AgriVisor Afternoon MarketWatch

Thursday, December 10, 2015
***** Corn futures gain a nickel as soybeans make slight gains; Chicago wheat futures end higher by 5 to 6 cents. ***** 
   # Export sales were solid for corn and soybeans.  43 million bushels of new corn sales were reported, beating out expectations of 18-25.  Soybean sales were 53.4 million bushels and above the 40 million bushels that made up the top end of trade estimates.  Wheat sales, once again, were dismal at only 8 million bushels.  
   # A soybean sale of about 4.5 million bushels scrolled across the USDA’s daily reporting system on Thursday.  Soybean sales are 15 percent behind the cumulative total from a year ago, but their pace has accelerated in recent weeks.  
   # The new Argentine president took office today.  Traders expect him to make good on his word to effectively eliminate corn and wheat export taxes, but it is hard to say how his administration will handle quotas.  Soybean taxes should be reduced from 35 to 30 percent.   
   # The weather forecast has flooding chances in effect for parts of the Midwest next week.  Temperatures are to remain well above normal for much of the next 6-10 days.  Beyond that, temperatures could turn quickly colder.  
   # Dry weather continues to be a slight worry for growers in Mato Grosso and the northeastern states of Brazil.  Only scattered showers are in the outlook for the regions next week.  The Southern region of the country is currently burdened by heavy rain and flooding.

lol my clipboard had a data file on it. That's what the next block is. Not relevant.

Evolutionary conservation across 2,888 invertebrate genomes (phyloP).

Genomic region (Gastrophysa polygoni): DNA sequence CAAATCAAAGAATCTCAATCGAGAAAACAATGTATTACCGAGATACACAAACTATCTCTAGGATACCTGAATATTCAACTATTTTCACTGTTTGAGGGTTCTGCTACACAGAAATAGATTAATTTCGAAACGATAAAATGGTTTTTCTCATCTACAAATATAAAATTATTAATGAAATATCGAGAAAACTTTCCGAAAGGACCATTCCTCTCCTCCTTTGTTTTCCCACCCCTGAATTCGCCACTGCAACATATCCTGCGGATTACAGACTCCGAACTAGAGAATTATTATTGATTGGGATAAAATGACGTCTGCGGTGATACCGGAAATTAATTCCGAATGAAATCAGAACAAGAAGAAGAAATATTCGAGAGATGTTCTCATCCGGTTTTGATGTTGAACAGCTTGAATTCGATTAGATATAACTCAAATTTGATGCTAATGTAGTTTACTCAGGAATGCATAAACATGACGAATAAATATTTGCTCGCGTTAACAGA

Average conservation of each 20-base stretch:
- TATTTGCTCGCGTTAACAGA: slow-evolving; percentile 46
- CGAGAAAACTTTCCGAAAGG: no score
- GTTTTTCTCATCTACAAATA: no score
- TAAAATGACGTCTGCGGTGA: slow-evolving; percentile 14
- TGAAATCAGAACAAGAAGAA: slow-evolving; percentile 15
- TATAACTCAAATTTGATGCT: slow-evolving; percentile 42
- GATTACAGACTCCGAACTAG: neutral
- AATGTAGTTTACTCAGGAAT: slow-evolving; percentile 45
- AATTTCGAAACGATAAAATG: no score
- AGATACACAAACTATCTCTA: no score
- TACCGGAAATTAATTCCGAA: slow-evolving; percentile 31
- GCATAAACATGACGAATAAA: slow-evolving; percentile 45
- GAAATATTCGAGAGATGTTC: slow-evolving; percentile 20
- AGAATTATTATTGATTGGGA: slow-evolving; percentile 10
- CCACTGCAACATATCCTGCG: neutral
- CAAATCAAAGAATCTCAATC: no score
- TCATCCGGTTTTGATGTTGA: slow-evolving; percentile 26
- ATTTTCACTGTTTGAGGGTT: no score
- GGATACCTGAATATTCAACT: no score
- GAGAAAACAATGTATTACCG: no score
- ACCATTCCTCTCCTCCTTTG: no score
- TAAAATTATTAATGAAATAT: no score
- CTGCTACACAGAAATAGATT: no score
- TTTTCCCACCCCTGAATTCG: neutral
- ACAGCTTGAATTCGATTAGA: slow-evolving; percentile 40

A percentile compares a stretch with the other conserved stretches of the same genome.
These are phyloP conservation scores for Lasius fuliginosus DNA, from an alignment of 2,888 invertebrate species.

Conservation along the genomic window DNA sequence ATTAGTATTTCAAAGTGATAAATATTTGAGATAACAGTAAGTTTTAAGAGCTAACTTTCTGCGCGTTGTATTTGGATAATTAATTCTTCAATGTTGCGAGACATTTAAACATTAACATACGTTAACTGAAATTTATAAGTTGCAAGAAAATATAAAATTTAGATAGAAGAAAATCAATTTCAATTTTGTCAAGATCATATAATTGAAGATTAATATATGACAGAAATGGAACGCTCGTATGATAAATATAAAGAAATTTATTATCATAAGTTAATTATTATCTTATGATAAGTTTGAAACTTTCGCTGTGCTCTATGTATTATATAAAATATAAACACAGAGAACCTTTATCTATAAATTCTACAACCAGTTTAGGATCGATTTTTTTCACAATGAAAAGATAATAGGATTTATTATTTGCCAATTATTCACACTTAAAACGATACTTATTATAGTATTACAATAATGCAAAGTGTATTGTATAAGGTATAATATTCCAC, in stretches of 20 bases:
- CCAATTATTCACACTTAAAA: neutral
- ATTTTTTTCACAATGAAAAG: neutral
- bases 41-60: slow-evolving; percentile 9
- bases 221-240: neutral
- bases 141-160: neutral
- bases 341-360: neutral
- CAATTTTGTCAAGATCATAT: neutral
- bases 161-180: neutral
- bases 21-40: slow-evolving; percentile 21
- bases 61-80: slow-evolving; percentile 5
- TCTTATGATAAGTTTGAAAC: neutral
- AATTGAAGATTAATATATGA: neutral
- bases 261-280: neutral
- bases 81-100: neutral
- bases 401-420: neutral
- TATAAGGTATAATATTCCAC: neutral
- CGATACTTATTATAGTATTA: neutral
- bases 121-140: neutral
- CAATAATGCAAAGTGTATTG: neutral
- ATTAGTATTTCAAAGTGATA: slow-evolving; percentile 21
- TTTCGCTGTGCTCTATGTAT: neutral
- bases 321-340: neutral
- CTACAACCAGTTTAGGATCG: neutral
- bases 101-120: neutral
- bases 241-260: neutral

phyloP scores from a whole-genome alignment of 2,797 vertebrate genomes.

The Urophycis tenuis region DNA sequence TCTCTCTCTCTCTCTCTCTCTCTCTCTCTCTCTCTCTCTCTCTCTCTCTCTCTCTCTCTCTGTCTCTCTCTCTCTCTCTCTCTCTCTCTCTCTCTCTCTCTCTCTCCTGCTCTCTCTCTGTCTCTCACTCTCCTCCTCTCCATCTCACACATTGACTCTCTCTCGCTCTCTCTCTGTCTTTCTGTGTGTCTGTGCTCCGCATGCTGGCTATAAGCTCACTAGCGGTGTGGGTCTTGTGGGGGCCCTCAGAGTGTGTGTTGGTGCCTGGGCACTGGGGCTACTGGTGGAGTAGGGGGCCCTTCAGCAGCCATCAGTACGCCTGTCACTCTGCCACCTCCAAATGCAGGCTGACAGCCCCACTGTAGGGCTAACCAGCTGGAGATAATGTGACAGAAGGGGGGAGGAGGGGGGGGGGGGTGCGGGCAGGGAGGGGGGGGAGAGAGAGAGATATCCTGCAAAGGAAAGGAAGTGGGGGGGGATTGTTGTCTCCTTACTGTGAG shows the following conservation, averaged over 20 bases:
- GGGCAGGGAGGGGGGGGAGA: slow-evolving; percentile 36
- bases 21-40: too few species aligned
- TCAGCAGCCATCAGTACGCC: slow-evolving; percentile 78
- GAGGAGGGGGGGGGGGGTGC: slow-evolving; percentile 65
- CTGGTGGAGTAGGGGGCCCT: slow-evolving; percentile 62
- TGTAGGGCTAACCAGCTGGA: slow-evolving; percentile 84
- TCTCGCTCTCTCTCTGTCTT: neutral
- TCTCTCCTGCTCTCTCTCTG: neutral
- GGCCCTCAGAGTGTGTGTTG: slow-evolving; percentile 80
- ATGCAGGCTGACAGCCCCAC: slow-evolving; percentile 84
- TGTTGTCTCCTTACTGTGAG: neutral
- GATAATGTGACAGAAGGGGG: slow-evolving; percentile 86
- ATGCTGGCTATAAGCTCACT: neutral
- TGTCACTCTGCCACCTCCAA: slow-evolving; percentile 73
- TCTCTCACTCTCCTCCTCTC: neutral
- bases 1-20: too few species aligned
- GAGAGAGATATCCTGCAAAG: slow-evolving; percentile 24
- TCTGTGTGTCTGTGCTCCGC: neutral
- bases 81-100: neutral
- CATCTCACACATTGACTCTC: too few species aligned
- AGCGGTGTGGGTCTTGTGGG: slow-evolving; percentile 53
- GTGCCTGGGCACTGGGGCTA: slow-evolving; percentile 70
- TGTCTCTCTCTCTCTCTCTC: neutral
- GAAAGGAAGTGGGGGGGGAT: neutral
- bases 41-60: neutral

# January soybean futures held chart support from the 20-day moving average but could not settle above the 50-day.  The contract recovered losses on Wednesday after mid-session weakness pulled it down to a Fibonacci retracement target.  
   # Financial markets are choppy as traders await next week’s decision on interest rates from the Federal Reserve.   Bond markets are pricing in an 85 percent chance that rates will be raised on after the December 16 meeting.   
   # Dollar index futures bounced but recovered on a fraction of the losses incurred when the European Central Bank took monetary policy action last Thursday. The tumble had sent contracts into short-run oversold territory before they were able to retake support from the 50-day moving average today.   

***** Live cattle end $1.70 to $2.37 higher as feeders climb $2.37 to $2.42; hogs finish fractionally weaker. ***** 

   # Hogs were steady on the day, with the exception of the expiring Dec. contract that ended $0.52 lower.  Higher wholesale prices were able to lend some support to the futures market.  The February contract maintains some technical momentum after bottoming out in mid-November.  
   # Cattle futures recovered from a weaker start and made a bullish reversal out of fresh contract lows.  Traders made the decision to take profits by covering shorts.  Cash markets are likely to remain quiet through the week’s end after some activity saw $118 being traded on Wednesday.